to even the best
individuals Group performs worse
than the best individual 12 Symptoms and Consequences of Symptoms and Consequences of Groupthink
Symptoms of Groupthink
1. Illusion of invulnerability
2. Belief in group’s morality
3. Collective rationalization
4. Stereotyping outsiders
6. Illusion of unanimity
7. Exerting pressure on dissenters
8. Emergence of mindguards Defective Decision Making
1. Poor information search
2. Incomplete survey of
3. Failure to examine risks of the
most preferred alternatives
4. Failure to reappraise
5. Selective bias in processing
information at hand
Unsound decision Overcoming “Groupthink”
Overcoming 1. Consult trusted outsiders. Report back.
2. Invite outside experts in to challenge the group.
3. Have a “devils advocate” for every meeting. (Rotate this role among members). Overcoming “Groupthink”(cont)
Overcoming 4. Hold a “second chance” meeting.
5. Leader should withhold own preferences. (Problems: may widen the gulf between leaders and members. May cause mistrust. May set a bad example).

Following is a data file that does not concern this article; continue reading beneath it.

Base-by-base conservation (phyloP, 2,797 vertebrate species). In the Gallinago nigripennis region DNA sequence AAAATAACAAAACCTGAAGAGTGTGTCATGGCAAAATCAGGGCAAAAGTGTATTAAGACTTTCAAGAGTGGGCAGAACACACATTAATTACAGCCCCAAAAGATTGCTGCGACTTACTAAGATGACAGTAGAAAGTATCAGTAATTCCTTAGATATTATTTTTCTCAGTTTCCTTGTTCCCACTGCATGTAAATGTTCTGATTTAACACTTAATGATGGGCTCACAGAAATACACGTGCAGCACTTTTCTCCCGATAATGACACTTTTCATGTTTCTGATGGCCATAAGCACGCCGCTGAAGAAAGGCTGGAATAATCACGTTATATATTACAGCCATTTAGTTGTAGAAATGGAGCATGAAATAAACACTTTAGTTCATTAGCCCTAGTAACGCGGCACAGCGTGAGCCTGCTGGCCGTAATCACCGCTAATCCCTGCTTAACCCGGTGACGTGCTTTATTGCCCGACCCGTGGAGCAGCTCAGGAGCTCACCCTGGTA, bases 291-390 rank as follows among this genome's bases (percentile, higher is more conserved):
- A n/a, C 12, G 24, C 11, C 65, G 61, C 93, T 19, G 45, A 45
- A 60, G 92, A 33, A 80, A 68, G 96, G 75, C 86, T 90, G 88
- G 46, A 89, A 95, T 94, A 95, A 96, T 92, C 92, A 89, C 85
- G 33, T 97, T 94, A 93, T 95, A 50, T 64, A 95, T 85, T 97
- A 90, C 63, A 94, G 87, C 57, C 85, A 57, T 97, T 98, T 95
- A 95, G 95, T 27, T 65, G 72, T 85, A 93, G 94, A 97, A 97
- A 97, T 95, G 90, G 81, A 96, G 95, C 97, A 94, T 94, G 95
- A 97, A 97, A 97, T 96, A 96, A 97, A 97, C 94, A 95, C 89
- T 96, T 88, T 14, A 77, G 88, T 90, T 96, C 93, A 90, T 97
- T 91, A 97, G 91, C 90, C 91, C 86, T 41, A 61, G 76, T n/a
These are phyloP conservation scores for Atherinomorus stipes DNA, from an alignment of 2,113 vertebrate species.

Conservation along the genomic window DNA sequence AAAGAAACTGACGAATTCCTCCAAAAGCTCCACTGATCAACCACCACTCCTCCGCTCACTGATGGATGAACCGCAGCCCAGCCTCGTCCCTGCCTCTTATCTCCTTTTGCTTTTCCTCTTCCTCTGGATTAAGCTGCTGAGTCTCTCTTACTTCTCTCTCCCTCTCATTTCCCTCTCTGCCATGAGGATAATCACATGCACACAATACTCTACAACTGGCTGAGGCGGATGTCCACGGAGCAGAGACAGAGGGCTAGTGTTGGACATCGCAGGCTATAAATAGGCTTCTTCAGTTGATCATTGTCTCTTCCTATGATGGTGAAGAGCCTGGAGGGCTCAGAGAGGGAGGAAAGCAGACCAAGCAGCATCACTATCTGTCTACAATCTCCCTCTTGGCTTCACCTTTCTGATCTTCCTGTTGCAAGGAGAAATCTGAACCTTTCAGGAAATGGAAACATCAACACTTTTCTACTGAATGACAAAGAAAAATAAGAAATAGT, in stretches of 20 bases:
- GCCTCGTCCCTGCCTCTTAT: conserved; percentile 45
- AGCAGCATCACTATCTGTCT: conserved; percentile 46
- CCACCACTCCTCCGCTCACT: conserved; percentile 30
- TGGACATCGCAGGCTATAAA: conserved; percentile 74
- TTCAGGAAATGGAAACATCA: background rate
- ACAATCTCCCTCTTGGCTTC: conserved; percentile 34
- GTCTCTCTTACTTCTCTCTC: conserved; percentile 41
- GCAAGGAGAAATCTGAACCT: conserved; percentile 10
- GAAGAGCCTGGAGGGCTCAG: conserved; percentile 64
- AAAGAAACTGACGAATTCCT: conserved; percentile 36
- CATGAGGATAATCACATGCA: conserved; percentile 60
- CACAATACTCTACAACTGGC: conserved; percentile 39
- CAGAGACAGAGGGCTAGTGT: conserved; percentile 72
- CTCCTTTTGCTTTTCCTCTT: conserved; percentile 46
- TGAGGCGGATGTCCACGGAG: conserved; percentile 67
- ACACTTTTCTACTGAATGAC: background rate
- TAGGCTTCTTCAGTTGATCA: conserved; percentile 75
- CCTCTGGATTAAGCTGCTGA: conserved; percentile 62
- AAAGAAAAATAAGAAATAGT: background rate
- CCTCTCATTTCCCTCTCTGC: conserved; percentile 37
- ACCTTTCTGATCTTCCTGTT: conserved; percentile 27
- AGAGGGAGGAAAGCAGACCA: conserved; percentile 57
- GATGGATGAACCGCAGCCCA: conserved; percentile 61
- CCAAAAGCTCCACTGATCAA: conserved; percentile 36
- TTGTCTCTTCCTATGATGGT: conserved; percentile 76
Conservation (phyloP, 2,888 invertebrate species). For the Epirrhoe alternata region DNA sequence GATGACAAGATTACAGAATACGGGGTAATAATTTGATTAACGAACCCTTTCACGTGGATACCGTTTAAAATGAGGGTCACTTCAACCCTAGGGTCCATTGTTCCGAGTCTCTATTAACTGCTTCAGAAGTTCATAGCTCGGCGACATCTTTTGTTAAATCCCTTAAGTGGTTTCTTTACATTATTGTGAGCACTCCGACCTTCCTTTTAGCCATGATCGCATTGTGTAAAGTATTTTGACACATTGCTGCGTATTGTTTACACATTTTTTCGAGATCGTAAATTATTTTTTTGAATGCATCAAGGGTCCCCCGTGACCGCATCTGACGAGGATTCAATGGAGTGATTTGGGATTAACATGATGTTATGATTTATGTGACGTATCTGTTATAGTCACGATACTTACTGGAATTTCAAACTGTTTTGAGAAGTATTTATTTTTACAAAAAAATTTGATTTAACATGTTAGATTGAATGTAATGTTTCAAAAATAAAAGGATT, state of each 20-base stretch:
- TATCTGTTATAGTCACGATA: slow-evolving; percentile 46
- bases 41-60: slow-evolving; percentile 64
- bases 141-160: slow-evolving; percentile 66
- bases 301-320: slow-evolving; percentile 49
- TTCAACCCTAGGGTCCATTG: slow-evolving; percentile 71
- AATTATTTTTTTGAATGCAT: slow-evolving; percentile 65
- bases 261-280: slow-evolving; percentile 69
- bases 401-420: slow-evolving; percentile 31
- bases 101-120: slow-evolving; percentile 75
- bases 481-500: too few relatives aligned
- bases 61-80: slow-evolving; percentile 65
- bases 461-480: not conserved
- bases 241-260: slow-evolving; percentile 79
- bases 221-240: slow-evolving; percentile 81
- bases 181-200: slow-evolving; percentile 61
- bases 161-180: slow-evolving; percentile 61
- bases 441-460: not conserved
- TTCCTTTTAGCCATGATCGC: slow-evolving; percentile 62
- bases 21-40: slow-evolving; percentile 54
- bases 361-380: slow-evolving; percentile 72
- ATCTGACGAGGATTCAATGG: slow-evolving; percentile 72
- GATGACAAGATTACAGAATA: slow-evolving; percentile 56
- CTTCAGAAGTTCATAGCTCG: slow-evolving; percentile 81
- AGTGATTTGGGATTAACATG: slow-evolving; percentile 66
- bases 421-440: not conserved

6. Use “parallel, competing” groups. (Problems: may lead to security leaks. May result in too much competition and conflictlosing focus on problem).
Recall, other structured decision techniques… Leading Virtual Teams?
Leading Virtual Teams? What is a virtual team?
What are the challenges of leading and working in a virtual team? How can you do so effectively? HBR Article: Nut Island Effect
HBR Article: Nut Island Effect A review: Follow these 12 steps to A review: Follow these 12 steps to more efficient and effective meetings: Prepare a meeting agenda.
Distribute the agenda in advance.
Consult with participants before the meeting.
Get participants to go over the agenda.
Establish specific time parameters.
Maintain focused discussion.
Encourage and support participation of all members.
Maintain a balanced style.
Encourage the clash of ideas.
Discourage the clash of personalities.
Be an effective listener.
Bring proper closure. Successful Teams
1. Have basic trust among members
2. Have open & frequent communications
3. Focus on the group’s goal
4. Are willing to depend on others
5. Are willing to be influenced by others
6. Are able to get consensus on decisions Foundations of Teamwork
Foundations of Teamwork
TEAMWORK COMMITMENT LOVE TRUST The TEAM Concept
The TEAM Concept T
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This note was uploaded on 10/17/2011 for the course OBHR 681 taught by Professor Alge during the Fall '11 term at Purdue University-West Lafayette.
- Fall '11